Armour College of Engineering Assistant Professor Mohammad Asadi’s work on a demonstration lithium-air battery—an alternative to the commonly used lithium-ion battery for potential transportation applications—was published in a recent edition of the journal Nature (555, 502–506, 22 March 2018).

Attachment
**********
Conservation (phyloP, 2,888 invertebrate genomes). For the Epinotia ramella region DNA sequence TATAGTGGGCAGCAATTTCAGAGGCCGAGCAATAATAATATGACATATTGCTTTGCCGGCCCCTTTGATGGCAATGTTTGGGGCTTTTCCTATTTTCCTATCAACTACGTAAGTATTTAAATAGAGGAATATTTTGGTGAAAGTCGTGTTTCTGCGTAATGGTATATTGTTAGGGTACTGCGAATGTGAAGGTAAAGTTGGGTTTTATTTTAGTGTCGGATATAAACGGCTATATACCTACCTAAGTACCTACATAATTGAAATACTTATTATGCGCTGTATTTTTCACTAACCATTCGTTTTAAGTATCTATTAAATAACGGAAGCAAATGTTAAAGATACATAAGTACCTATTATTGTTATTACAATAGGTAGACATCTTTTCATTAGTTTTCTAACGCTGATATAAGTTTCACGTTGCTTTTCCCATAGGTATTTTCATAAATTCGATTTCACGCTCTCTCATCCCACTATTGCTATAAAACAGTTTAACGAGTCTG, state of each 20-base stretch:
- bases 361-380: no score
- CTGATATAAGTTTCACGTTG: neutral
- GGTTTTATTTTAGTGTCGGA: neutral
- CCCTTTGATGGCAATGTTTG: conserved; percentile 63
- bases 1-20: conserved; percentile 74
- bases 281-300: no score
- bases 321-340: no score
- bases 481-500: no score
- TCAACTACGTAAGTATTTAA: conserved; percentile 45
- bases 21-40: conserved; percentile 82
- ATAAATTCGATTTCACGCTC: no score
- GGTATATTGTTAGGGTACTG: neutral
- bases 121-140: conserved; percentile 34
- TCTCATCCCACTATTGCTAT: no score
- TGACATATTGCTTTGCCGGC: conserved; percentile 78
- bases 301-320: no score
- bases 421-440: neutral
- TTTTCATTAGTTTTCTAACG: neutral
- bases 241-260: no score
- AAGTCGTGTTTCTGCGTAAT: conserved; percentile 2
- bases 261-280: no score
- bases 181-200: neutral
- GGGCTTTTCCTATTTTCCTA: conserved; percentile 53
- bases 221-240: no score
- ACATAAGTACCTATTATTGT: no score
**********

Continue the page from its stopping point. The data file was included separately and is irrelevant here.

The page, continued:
Lithium-air battery tests have been restricted to pure oxygen environments and have a limited life cycle. Asadi’s demonstration was performed in a simulated air atmosphere with a long life cycle of up to 700 cycles. Asadi and his group of collaborators from the University of Illinois at Chicago, Argonne National Laboratory, and California State University Northridge also did computational studies to help provide insight into the operation of this system. The group states that the demonstration “is an important step towards the development of this field beyond lithium-ion technology, with a possibility to obtain much higher specific-energy densities than for conventional lithium-ion batteries.”